Lupus and Arthritis Research Group
We're currently undertaking one of the largest lupus-centric clinical studies ever completed, and we're leading the way in establishing the Australian Lupus Registry to fast-track access to data and accelerate research. Our laboratory teams are looking at the role multiple immune system proteins play in controlling lupus, and uncovering evidence to help predict more severe complications such as kidney (renal) disease in patients suffering from lupus. Combining clinical and laboratory research in one team is one of the things that makes our approach special.
Although the technology exists to develop specific therapies to treat lupus, a number of high profile clinical trials of targeted systemic lupus erythematosus (SLE) therapies have yielded negative results.
Recent years have seen a surge of clinical development in SLE, culminating in the approval of the anti-BAFF monoclonal antibody belimumab in 2012 and multiple late stage clinical programs from many pharmaceutical companies. When novel therapies come to market, their place in the clinician's armament can be uncertain - the absence of clear treatment protocols and validated goals muddies the measure of success. Likewise the diversity of clinical features of active SLE has made quantification of disease activity problematic. Although there are a number of published systems in use to measure SLE disease activity, there are widely acknowledged problems with these instruments.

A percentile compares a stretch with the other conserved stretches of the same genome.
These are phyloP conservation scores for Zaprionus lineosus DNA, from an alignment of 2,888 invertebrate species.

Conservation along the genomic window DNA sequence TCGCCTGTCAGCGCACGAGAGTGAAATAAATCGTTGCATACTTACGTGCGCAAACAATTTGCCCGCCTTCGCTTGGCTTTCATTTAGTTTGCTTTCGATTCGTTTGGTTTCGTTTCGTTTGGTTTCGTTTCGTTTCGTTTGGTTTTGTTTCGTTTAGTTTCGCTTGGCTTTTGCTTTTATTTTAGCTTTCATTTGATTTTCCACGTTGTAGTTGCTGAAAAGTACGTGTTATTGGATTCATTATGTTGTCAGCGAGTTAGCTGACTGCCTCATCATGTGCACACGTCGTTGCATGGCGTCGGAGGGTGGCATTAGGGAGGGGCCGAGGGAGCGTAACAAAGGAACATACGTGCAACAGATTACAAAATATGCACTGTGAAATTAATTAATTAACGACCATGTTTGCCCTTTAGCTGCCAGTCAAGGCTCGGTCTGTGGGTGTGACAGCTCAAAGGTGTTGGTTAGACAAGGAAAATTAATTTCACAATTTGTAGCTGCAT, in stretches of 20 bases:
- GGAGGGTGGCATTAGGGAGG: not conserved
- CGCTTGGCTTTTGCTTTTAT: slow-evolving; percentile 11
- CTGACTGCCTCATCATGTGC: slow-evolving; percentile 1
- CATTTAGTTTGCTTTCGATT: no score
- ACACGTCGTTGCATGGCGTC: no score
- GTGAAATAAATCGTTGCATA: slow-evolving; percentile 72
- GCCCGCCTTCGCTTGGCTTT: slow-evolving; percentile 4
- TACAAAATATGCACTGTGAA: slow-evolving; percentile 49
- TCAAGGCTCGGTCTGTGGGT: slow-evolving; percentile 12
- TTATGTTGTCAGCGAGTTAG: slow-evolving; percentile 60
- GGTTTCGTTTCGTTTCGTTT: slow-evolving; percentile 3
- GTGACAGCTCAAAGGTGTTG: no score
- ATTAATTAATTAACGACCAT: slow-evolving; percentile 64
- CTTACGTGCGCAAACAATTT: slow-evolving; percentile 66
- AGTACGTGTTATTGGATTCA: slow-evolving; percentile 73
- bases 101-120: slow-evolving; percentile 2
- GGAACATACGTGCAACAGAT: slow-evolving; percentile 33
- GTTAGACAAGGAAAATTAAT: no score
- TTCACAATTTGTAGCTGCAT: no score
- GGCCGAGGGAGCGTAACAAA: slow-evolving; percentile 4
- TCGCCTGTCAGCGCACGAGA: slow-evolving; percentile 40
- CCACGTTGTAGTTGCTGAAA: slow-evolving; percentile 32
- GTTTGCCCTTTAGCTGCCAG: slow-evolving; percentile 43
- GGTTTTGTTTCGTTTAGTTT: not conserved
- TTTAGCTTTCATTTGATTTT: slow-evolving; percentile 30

The Monash methodology
Our approach is towards better identification of causative factors of SLE, allowing for:
- the development of targeted therapies
- the definition of clinical subgroups of patients in which to test targeted therapeutics.
We are the leading investigator of the contribution to rheumatic diseases of the cytokine macrophage migration inhibitory factor (MIF). This proinflammatory cytokine modulates glucocorticoid sensitivity. Most recently we have been investigating the signal transduction pathways operative in the regulation of cell activation and glucocorticoid interactions by MIF.
The Arthritis Group is also interested in the contribution of annexin I (lipocortin 1) to the regulation of the inflammatory response. Our lab is now the leading investigator of the role of annexin I in arthritis in the world. Our work includes the first description of annexin I expression in human RA, and the first reports of its role in the control of inflammation in animal models of RA.
More recently we have been exploring additional novel glucocorticoids-regulated molecules including MKP1 and GILZ, both of which we have been first to report in arthritis.
Treat-to-target, lupus and arthritis
In rheumatoid arthritis (RA) ‘treat-to-target' approaches have been widely adopted on the basis of studies demonstrating that achieving a low disease activity state (LDAS) results in greatly improved patient outcomes. The adoption of treat-to-target approaches has contributed to the high update of biological therapies in RA, and to major improvements in patient well-being.
Unlike the situation in RA, there is no system that defines a goal of treatment, e.g. LDAS. A published definition of remission in SLE was so stringent that it was met by less than 2 per cent of patients, suggesting that a lupus low disease activity state (LLDAS) target is more feasible.
The SLE Treat-to-Target task force recently described the need to urgently and empirically define a low disease activity state in SLE - a major solicited review article (Franklyn, Morand, et al; Nature Reviews Rheumatology, in press) and large multinational study are under way to define a better way to address this.